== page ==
5 Must-See Tourist Spots in Nara
Nara was the capital of Japan before it was moved to Kyoto, and it is home to many cultural heritage sites that will make you feel their historical air. Here are five sightseeing spots that you have to check out when you visit Nara.
Todaiji temple symbolizes the prosperity of the capital city of Nara, which is lovingly known for being "as dignified as a aromatic flower in bloom". The Daibutsuden (Great Buddha Hall), where the Rushanabutsuzazou (image of the Birushana Buddha, the temple's principal object of worship) is enshrined, is the world’s largest wooden building, standing at 57.5m-wide, 50.5m depth, and 49.1m height. The Hokkedo, the oldest structure at Todaiji Temple, is one of the last few surviving buildings built during the Nara period that still remains at the temple. This building houses 10 Buddha statues from the Nara period (710 – 784), all of which have been recognized as national treasures. Aside from those, the temple precinct is also filled with a lot of other interesting spots that are worth checking out, including the Nigatsudo hall that serves as the venue for the “omizutori" (ceremony for drawing sacred water) that heralds the coming of spring, and the Todaiji Museum where the treasures of Todaiji Temple are put on display. You can spend an entire day enjoying this temple.
Nigatsudo, where the omizutori ceremony is held
2. Nara Park
Nara Park is a main tourist spot in Nara that is visited by as many as 13 million guests annually. Its vast park area is dotted with valuable cultural heritage sites such as Todaiji Temple, Kofukuji Temple, and the Kasuga Taisha (Kasuga Grand Shrine). There are no walls and fences around its property that is covered in lush greens, so guests can freely stroll around. And at night, the string of buildings and facilities at the park are lit up, including Kofukuji Temple, Sarusawa Pond, Ukimido Hall, and Todaiji Temple (only in the summer). You have to see for yourself the magical sight of the 5-story pagoda at Kofukuji Temple floating against the night sky and the Ukimido Hall reflected on the surface of the water.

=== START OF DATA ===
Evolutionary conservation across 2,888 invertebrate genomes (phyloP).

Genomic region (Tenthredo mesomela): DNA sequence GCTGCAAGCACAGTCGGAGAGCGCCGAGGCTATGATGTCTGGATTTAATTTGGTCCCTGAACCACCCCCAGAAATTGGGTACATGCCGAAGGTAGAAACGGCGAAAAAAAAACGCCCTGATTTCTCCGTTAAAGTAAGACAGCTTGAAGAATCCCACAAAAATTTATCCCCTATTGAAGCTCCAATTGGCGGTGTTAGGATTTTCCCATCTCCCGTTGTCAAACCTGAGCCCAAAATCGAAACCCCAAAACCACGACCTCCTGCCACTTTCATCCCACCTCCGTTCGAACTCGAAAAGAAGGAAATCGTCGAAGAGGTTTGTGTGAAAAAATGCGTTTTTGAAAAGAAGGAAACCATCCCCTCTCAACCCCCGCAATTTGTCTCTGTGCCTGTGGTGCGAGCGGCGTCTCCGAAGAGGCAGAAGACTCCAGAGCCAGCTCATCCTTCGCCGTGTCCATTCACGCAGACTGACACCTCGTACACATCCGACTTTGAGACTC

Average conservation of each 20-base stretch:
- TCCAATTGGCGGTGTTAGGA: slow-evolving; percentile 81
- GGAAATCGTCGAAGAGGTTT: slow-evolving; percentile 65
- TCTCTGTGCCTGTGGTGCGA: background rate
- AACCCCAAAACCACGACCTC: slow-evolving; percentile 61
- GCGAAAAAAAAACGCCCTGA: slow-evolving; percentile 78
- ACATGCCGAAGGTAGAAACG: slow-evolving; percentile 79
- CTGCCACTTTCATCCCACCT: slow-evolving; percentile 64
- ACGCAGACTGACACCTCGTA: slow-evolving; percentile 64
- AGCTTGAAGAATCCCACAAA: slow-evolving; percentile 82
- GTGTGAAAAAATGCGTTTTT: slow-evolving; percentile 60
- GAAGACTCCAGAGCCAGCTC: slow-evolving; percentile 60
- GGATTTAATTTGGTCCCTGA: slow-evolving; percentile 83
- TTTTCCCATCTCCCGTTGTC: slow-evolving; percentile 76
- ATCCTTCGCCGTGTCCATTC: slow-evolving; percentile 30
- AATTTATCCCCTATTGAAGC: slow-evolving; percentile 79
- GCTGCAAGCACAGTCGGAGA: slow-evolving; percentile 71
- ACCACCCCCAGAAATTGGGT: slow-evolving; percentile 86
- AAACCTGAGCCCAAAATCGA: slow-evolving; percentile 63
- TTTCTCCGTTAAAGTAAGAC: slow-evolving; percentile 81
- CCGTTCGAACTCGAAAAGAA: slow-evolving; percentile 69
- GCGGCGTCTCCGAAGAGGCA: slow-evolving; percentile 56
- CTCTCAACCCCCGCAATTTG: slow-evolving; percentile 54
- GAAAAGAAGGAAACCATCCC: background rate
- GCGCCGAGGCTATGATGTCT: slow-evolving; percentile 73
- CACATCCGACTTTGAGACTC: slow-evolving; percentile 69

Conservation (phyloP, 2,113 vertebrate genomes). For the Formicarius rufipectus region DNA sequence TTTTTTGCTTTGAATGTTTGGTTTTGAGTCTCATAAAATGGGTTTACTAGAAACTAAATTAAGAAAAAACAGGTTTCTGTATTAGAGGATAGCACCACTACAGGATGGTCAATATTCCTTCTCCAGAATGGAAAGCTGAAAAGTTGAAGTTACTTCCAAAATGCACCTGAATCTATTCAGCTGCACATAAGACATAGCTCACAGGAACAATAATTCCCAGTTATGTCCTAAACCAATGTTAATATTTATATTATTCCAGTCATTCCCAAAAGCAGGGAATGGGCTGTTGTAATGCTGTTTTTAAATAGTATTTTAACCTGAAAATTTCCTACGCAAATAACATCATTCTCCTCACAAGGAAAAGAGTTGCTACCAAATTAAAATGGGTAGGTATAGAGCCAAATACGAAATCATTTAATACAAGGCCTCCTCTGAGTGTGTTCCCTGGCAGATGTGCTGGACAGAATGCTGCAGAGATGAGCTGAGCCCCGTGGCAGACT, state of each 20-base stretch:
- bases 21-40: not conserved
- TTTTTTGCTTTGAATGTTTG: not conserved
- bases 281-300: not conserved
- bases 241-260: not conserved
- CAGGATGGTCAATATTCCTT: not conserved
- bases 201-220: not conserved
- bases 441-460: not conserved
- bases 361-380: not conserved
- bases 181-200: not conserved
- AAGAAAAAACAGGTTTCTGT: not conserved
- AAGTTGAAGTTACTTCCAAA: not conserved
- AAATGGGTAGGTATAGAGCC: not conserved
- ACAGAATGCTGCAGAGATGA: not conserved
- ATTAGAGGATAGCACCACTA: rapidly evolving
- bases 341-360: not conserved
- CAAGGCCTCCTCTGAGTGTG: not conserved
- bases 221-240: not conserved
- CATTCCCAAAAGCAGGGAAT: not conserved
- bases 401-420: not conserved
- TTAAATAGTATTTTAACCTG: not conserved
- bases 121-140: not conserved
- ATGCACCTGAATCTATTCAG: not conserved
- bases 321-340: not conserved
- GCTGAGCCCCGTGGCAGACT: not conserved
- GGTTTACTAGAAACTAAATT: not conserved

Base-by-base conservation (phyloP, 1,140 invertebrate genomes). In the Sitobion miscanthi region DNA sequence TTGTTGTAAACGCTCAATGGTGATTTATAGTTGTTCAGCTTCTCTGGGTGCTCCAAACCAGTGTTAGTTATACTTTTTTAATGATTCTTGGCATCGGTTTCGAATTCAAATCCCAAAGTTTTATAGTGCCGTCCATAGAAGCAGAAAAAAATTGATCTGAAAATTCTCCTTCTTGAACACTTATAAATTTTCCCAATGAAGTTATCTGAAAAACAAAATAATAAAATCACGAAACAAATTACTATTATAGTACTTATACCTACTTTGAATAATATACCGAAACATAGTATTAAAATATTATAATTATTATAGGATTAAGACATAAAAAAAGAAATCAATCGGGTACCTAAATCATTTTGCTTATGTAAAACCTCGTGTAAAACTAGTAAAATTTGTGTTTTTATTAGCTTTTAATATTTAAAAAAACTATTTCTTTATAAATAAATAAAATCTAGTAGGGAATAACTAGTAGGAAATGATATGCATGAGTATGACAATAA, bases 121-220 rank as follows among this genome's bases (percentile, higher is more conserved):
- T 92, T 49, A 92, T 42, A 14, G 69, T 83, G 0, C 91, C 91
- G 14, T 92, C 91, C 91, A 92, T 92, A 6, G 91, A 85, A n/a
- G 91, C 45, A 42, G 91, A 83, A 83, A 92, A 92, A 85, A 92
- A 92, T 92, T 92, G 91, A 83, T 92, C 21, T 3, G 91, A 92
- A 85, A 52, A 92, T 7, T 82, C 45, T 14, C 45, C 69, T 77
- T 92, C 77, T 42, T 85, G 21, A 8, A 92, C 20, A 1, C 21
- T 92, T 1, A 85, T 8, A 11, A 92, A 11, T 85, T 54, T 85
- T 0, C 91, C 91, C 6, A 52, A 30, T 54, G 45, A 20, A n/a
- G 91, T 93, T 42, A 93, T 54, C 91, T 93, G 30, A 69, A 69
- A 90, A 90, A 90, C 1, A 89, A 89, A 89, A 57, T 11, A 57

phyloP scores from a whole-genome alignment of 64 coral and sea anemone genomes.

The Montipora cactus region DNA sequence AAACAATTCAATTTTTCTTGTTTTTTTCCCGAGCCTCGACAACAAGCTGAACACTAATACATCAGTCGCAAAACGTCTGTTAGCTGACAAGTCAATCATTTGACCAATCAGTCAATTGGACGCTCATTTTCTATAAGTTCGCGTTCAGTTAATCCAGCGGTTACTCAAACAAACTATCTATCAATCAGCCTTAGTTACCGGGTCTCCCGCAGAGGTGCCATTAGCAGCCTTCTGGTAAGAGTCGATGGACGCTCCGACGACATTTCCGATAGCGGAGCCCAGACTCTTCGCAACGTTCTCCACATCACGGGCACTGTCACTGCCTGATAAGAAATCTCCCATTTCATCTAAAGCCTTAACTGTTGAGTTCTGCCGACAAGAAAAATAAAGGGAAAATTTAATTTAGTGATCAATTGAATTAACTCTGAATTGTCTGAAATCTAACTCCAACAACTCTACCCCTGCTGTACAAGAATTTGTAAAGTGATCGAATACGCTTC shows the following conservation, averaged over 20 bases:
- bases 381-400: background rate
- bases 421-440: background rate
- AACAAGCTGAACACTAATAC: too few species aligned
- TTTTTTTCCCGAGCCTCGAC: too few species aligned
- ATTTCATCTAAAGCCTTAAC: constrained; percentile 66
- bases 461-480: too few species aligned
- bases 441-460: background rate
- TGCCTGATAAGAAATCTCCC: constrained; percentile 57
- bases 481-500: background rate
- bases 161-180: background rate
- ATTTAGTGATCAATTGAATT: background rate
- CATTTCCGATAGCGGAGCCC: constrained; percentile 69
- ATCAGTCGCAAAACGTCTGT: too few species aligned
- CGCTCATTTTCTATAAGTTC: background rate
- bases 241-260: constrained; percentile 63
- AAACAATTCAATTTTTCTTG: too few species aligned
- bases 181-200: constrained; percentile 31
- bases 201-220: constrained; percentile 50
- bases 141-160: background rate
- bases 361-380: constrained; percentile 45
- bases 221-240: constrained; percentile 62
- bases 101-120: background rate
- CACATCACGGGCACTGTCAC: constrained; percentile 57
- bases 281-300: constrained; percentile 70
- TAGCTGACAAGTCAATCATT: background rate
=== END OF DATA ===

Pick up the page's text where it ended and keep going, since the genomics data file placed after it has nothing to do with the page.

The wild deer that you will see all over the park have been recognized as national natural treasures of Japan. These animals will apparently bow at you when you feed them the shika senbei (rice crackers for deer) that are sold inside the park. Why not test it?
※The deer at Nara Park are accustomed and friendly to people, but they are still wild, so be careful when you feed them.
Heijokyuseki (ruins of Heijo Palace) is lined with a number of government offices along Heijo Palace, which is located at the center of the northern part of ancient Nara and stands on a site that spans approximately 1.3km from east to west and around 1km from north to south. Some of these government offices are the Dairi where the emperor resided and the Daigokuden and Chodo-in offices where national ceremonies and political events were held. Aside from the Daigokuden Hall, Suzakumon gate and Toin Teien garden that have been restored, Heijokyuseki is also full of various other spots that history buffs would surely enjoy, including the Excavation Site Exhibition Hall that showcases the relics and remains that have been dug up, and the Heijo Palace Site Museum that offers easy explanations about Heijo Palace. The view from this place is also spectacular, as you can see the mountains surrounding the basin of Nara, and the statue of the Great Buddha and Nigatsudo Hall at Todaiji temple.